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    Domestic Terror Nancy Hormachea May 01, 2005

    While the occupations rage on in Iraq, Palestine and Haiti, the Bush administration is systematically — and without much notice — putting into place a national infrastructure dominated by right wing extremists who sanction torture and repression and seek to virtually eliminate civil liberties in the US.

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    The Making of the Arab Menace Rayan El-Amine May 01, 2005

    Anti-Arabism and Islamophobia are so much a part of the political and cultural discourse on Arabs and Muslims in American society today that most do not even recognize it as racism. The fear mongering of the Bush administration and the right wing media pundits who make a living from demonizing Arabs and Muslims have inundated people with images of the violent Arabs bent on death and destruction. For media outlets like Fox Television, it is a way to sell their sensationalist news programs and for the current administration, a way to sell its wars.

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    American Gulag Pt. 2: Guantanamo Bay Jumana Musa August 01, 2005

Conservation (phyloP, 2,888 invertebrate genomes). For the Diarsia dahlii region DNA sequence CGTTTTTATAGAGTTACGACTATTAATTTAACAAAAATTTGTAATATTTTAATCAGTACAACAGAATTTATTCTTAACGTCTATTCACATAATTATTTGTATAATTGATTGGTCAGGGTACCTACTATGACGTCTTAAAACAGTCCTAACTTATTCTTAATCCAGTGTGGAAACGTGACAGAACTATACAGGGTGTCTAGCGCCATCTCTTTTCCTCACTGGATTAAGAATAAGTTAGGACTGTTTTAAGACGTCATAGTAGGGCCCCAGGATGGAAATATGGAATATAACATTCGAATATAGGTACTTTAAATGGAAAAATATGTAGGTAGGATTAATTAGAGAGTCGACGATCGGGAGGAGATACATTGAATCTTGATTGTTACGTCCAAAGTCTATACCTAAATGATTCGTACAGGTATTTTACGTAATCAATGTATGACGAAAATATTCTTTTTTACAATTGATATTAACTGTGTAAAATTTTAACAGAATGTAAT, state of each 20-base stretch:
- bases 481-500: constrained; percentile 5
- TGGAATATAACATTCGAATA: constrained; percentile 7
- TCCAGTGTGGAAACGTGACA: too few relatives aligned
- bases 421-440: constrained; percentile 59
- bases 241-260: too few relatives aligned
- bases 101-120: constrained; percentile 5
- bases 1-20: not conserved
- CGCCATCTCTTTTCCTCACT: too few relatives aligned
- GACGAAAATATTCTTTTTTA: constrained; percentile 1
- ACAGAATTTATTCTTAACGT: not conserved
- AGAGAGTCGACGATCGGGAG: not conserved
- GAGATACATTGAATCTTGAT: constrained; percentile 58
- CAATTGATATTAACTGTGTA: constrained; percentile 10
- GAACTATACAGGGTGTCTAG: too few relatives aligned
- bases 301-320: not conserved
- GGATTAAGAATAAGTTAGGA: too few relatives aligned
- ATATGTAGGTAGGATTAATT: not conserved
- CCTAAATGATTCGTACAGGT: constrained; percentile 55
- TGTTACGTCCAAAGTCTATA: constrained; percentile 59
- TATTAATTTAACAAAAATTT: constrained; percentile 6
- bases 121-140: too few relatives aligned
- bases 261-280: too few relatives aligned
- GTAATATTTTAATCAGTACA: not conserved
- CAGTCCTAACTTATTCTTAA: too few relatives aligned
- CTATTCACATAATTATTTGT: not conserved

Much has been made in the past few weeks about Amnesty International’s (AI) use of the word “Gulag” in referring to the detention facilities at the US Naval Station in Guantanamo Bay, Cuba where approximately 520 detainees from 35 countries are being held indefinitely, the vast majority without charge. General Meyers called it irresponsible. Secretary Rumsfeld called it reprehensible. Vice President Cheney said he was offended and did not take the report seriously. President Bush said it was absurd.

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    The Death of #58: Last Days in the Life of Abdul Kareem Sean Sullivan August 01, 2005
      The information in this article was acquired by the Center for Constitutional Rights (CCR), American Civil Liberties Union (ACLU), Physicians for Human Rights, Veterans for Common Sense, and Veterans for Peace in a Freedom Of Information Act (FOIA) Request. Through the story of one Iraqi’s death, and the indifference of military authorities, a vivid picture emerges of the every day treatment of prisoners in U.S. military custody.


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    Protecting Torture: The Red Cross' Deadly Silence Adam Hanieh, Hazem Jamjoum, Rafeef Ziadah May 01, 2005
      By promising confidentiality to the occupying and imprisoning powers the International Committee of the Red Cross monitors the fate of prisoners of war that no other organization can reach — from Guantanamo Bay’s Camp X-ray, to Abu Ghraib and even the many Israeli detention centers in occupied Palestine. Here, Rafeef Ziadah questions whether the ICRC’s monitoring efforts help prisoners or protect those who violate prisoners’ human rights.

    The International Committee of the Red Cross (ICRC) was founded in 1863 to help the wounded and other victims of war. In the Geneva Conventions the ICRC is given exclusive rights to investigate prison conditions in war situations.